Alone, Britain would not have the will or the inclination to stand up to them. A Tory government would most likely just roll over and have its tummy tickled. “Run the NHS for you?” Yes please! “Dominate the media?” luverly! All finance run by the Global Banking Syndicate? Utopia! This to me is far more scary and immediate than the EU.

The EU has demonstrated that it has the clout to stand up to the global corporations. It is not totally amoral and mostly supportive of culture. It is open to influence, although not nearly enough.

As a result of the referendum we are in a different place. I don’t think there is any sense in trying to undo the referendum, rather we should focus on uncoupling ourselves from the EU autocracy.

The detailed policies, all the separate treaties and trading agreements should be left as they are. The advantages of change are at best arguable. Many of the agreements are complicated and remaking them in a rush is foolish. Let’s keep things as they are unless there are really pressing reasons for change. Economic predictions are always notoriously unreliable and particularly in this case.

My vote now would be for a Brexit that does not change existing policies but changes the way policies are made in the future. A Brexit in which all EU edicts are negotiable.

If this is what is meant by Soft Brexit, then I think there would be a clear majority vote for it. Given such a Soft Brexit as an option, I think only a minority would now vote remain.

I suspect that total withdrawal is what the global corporations (and Russia?) really want,  resulting in a loud and well funded lobby. However, those that voted leave would surly be divided on a choice between Hard and Soft.  As they start off accounting for only slightly more than half the total, the arithmatic indicates that only a minority are likely to support a Hard Brexit.

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Brexit: An Anarchist Approach

Thanks to John for organising this month’s Friday Room discussion on ‘Brexit: an Anarchist Approach.’  I was intrigued by the topic, having only the vaguest idea about an anarchist approach to anything, let alone Brexit: black flags and Conrad-inspired images were all my mind could dredge up on the subject.

Claire and Mike from the Anarchist Federation were greeted by an enthusiastic but sadly depleted group as – in an ironic twist – the evening coincided with a farewell dinner for Glenys Wilmott, the area’s retiring MEP.

Unsurprisingly, there is not one single anarchist view on Brexit or the EU.  Many anarchists opposed the EU as a super-state which exerts control over large populations and therefore voted for Brexit.  But most voted to remain, through a belief in internationalism and the power of people to work together across national borders.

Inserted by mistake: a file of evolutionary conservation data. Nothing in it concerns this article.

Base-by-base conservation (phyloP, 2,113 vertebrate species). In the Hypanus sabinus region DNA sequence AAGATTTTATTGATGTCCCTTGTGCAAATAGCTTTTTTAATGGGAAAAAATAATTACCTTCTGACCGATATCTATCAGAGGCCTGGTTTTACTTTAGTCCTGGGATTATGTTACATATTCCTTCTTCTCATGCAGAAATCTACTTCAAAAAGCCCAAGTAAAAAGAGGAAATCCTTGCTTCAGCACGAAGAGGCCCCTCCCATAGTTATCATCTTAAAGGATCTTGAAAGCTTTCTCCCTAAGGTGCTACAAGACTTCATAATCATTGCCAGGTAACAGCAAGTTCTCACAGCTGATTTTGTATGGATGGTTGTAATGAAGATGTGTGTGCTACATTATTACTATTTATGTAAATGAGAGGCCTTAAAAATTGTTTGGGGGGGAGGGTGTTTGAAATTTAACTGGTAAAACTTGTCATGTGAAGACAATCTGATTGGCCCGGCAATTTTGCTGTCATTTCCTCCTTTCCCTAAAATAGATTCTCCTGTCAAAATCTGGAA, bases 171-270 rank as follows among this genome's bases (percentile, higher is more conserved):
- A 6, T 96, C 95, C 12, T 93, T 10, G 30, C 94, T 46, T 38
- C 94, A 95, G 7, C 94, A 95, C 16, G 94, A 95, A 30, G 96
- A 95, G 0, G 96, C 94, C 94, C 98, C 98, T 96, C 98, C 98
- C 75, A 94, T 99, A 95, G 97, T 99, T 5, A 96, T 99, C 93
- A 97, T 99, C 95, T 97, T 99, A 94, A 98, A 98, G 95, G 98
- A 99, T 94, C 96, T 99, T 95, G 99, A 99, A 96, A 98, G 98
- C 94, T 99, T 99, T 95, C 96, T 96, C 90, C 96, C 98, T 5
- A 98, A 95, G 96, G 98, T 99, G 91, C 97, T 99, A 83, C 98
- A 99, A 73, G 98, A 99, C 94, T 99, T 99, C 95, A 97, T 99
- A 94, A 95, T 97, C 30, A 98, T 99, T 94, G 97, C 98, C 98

Anarchists are against power-structures.  They oppose the nation-state and the ‘giving away of power’ (as they see it) to elected representatives.  They do not organise through political parties but are active in many campaigns, such as anti-nuclear demonstrations, anti-oil pipeline and anti-fracking protests.  Anarchism looks beyond capitalism and the nation-state for its vision.  Although not members of political parties, most anarchists tend to be on the left politically.  They do not usually vote in elections as they see these as too distant from the lives of individuals to make a difference, but single-issue referendums are different and many did vote in the EU referendum as this is a more direct process.  We had much discussion afterwards about how (and whether) democracy might be improved by having referendums, say, on each budget or piece of legislation.

Anarchism seeks the freedom of the individual to act within society unconstrained by national or international structures.  They support the right of people to be unwaged if they need to be.   However it is difficult to state anything with any certainty about what anarchists believe, as there is no ‘party line’ and every individual is likely to have a different view.  Many anarchists do believe, however, that ‘leave or remain’ was a false choice, and that a better choice would be to retain the nation-state or remove it.

Although anarchists tend to be on the left politically, there could perhaps be some crossover between their ideas of individual freedom and those of the libertarian right.  In campaigning they make a distinction between violence against property, which is considered acceptable, and violence against people: however they are not committed to non-violence and will act in self-defence.

When asked what an anarchist utopia might look like, they described a situation where people’s needs were provided for simply and on a local basis.  There is a lot of support for the idea of doing away with money and perhaps going back to a barter system.

The talk generated a lot of discussion around the EU vote, referendums and the strengths and weaknesses of the anarchist utopia, as described.  In areas of Iraq and Syria called Rojave, anarchist regimes are being established now and for further ideas you can go to:

Kirk out